The fact that your sticks sat for a year and most of the cells are probably deeply self discharged can be a plus. Basically, if you have easy access to the sticks, then all you 'really' need to do is a few things:

-check the voltage of each cell, write down, note which are not deeply self discharged (above ~0.7V, but particularly above 1.2V)
-use ~47 ohm resistor to deeply discharge each cell that is not deeply self discharged

For both of these you don't even need to remove the heat shrink, you can just use a needle and carefully pierce the wrap.

After you get all the cells deeply discharged, put the pack back together and grid charge it, preferably 'on the bench'. About an hour after the charge, check each cell voltage, write it down, and then let the pack sit for a week.

At week's end measure cell voltages again and compare to the baseline. How much did each cell's voltage change? Did they all change about the same amount?

All the cells should be within about 0.010V (about that, I'll check for a better value if you decide to go this route). Basically, any low voltage outliers are relatively fast self discharging cells and might pose a problem to pack functionality...

That's pretty much it.

Assuming you don't have any major self discharge outliers, your pack would be ready to reinstall. When you first use the pack you should probably try to exercise as full a charge state range as the car will allow, at only modest charge and discharge rates, maybe for a couple weeks. I'd probably try to keep charge state on the low side, too. I wouldn't do full braking regen at high charge state at least for a couple weeks... The cells will likely be in a somewhat 'cruddy' state, and if you push them at the extremes (mainly higher charge states) they'd be more likely to be pushed out of balance... I don't have any real data on that though, it's probably not too serious an issue...

Oh, yeah, one more thing: I've assumed you have an OEM pack. My understanding is that this 'stuff' doesn't work with aftermarket packs - so if you have an aftermarket pack you can ignore everything I wrote.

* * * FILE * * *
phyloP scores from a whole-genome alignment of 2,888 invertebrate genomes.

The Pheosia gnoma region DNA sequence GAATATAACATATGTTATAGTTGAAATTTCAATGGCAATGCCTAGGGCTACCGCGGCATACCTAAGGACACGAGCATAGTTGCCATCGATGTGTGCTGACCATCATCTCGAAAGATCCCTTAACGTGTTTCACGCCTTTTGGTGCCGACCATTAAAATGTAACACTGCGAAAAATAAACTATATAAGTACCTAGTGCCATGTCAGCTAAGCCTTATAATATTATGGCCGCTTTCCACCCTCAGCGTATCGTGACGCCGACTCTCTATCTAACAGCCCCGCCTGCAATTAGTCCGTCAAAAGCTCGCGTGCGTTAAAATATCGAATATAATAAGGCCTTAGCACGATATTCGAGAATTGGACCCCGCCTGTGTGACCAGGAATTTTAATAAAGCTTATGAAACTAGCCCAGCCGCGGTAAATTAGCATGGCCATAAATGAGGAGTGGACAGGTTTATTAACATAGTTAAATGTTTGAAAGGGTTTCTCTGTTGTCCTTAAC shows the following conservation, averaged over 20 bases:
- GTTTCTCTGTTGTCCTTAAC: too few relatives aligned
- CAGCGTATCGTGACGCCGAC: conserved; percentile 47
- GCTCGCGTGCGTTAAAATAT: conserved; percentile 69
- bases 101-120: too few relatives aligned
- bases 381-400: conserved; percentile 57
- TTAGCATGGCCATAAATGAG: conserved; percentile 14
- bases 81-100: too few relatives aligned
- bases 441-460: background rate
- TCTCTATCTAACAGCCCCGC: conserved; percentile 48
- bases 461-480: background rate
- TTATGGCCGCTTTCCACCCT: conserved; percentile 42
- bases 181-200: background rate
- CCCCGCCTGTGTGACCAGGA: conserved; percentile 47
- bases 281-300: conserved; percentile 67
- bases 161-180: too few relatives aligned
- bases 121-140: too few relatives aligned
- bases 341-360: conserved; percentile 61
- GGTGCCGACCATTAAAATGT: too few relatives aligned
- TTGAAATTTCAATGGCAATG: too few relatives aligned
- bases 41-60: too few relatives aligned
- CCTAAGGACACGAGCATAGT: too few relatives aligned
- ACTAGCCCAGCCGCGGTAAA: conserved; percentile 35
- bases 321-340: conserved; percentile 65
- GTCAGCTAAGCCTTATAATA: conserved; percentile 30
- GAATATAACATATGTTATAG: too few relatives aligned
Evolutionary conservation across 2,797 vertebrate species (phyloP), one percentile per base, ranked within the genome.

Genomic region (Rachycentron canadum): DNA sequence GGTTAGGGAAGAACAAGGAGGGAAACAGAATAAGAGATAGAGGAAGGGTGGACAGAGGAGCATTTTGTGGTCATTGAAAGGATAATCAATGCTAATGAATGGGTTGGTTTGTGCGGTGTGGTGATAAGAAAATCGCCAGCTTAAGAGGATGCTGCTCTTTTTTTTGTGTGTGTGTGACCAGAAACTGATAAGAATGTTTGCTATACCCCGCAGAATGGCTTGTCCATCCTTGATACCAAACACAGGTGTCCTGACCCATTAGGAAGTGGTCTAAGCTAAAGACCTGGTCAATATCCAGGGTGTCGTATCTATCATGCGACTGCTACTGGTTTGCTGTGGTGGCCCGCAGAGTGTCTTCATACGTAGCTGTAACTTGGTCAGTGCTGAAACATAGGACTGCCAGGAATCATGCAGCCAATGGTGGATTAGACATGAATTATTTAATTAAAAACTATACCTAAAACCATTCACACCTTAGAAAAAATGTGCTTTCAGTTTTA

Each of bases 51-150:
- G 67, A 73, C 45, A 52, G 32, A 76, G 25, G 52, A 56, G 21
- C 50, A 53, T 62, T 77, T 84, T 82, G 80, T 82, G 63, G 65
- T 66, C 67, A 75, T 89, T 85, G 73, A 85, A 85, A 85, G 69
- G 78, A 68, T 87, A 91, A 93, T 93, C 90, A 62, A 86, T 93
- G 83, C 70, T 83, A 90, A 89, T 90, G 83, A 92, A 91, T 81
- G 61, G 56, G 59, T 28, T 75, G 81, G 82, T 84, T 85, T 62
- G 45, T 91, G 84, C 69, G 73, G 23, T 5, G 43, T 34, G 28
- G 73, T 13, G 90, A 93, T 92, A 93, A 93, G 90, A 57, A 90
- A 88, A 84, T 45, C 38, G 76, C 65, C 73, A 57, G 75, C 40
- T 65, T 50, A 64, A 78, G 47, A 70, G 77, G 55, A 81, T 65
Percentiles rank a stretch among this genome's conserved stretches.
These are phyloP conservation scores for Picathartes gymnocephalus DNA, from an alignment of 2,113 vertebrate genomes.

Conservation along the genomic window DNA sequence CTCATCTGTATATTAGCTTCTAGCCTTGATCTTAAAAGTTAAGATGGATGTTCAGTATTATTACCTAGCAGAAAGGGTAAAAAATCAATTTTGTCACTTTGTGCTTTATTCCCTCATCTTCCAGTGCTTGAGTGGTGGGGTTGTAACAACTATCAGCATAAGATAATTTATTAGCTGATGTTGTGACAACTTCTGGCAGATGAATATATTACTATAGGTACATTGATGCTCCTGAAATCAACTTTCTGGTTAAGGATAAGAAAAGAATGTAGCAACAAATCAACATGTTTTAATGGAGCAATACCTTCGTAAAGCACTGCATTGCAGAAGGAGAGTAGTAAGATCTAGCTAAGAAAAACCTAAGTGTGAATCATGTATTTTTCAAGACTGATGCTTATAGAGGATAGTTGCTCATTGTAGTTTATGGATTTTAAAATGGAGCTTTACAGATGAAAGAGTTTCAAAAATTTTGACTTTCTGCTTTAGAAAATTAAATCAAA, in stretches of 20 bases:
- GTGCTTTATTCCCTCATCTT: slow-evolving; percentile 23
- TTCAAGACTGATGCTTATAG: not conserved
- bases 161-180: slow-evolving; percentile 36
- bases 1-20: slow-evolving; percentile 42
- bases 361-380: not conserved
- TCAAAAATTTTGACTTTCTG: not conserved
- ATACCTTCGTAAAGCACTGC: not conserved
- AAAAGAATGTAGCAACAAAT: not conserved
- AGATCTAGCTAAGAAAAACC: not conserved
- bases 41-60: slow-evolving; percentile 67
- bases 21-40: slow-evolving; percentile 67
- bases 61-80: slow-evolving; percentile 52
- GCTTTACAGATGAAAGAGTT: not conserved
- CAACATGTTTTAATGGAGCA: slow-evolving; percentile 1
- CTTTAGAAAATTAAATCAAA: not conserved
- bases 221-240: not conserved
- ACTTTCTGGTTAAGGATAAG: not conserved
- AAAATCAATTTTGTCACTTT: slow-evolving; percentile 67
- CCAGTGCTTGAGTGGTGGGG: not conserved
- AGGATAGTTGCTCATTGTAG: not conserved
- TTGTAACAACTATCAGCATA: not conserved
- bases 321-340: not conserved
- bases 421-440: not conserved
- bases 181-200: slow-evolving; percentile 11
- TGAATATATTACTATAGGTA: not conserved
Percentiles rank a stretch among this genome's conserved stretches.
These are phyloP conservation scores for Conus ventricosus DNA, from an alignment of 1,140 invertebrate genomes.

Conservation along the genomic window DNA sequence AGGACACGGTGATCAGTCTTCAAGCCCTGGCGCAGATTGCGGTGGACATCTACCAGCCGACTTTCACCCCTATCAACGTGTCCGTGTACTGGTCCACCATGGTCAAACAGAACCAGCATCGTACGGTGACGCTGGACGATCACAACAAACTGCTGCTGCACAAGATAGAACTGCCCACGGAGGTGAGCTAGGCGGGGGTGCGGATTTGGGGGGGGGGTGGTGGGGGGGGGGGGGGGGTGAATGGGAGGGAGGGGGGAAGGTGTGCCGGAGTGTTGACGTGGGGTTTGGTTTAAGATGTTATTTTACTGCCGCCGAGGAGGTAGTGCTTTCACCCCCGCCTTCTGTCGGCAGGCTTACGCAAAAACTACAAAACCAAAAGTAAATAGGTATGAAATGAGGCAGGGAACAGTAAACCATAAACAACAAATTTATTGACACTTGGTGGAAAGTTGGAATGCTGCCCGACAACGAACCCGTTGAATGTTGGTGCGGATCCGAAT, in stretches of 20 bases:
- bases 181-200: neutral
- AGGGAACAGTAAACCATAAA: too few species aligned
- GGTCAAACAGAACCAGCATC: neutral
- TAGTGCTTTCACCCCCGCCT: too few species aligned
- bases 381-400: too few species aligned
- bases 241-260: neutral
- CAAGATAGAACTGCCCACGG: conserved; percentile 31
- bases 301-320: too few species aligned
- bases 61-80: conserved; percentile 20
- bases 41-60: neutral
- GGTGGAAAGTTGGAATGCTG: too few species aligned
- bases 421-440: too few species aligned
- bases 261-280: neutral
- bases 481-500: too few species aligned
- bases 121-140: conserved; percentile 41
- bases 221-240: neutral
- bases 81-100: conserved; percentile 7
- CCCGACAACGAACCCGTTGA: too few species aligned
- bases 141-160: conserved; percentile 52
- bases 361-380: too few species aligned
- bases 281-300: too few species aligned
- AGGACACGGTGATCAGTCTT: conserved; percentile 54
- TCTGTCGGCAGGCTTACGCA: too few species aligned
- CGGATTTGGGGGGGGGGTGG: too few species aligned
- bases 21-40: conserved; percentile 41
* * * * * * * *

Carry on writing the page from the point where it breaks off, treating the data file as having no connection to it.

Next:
Oh, crap, I just realized - you're already grid charging the pack.
 

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Eq1,
Yes the pack is on a bench in my garage. How low should I discharge each cell with the resistor? Any particular reason for 47 ohms? I figured logically cell by cell makes the most sense but I see alot of nay saying about stick work. Thanks for the info
 

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Haven't you already started grid charging it? If so, then you don't know which cells were NOT self discharged already, and then discharging at the cell-level becomes a major pain -- because you'd have to do them all to catch the ones that weren't self discharged...
 

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Eq1,
Yes I've started the grid charge a few hours ago. All I have is time with this pack so it's not a rush. I do have the voltage written down on the stick level and can assume some have been deeply discharged only one stick had 7.xxvolts some were 3.xx. at this point maybe I should do a full charge, then discharge the whole pack and let it sit for a week or two and do cell level work. Or with my El cheapo charger it probably hasn't don't much and go ahead with cell level work. How far do you recommend letting voltage drop to?
 

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I don’t mess with the battery no more.. Took it out -70 pounds. Took out another 61 pounds.

use 100 psi in my tires. You could go 80 psi. It takes so much less energy to move the car on high-pressure tires I don’t miss my battery at all..

Say I lose one year tire life on a set a tires. Get five years instead of six. Or four years instead of five. It will be a long time before equals $1000-$2000 for a new battery. And you will need a new battery every four or five years.

But that’s just me. I’m at 400 foot above sea level and have fairly flat driving. If someone would give me an LTO though I would take it. I would love to have it and would charge at home and and have a blast.

I am really all for the hybrid. I just don’t like nickel metal hydride at all. I’ve had high hopes on batteries on six different cars. Never got a good one yet. Never had an LTO either. I sure would like to have it though. Good luck to you.
 

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I don’t mess with the battery no more.. Took it out -70 pounds. Took out another 61 pounds.

use 100 psi in my tires. You could go 80 psi. It takes so much less energy to move the car on high-pressure tires I don’t miss my battery at all..

Say I lose one year tire life on a set a tires. Get five years instead of six. Or four years instead of five. It will be a long time before equals $1000-$2000 for a new battery. And you will need a new battery every four or five years.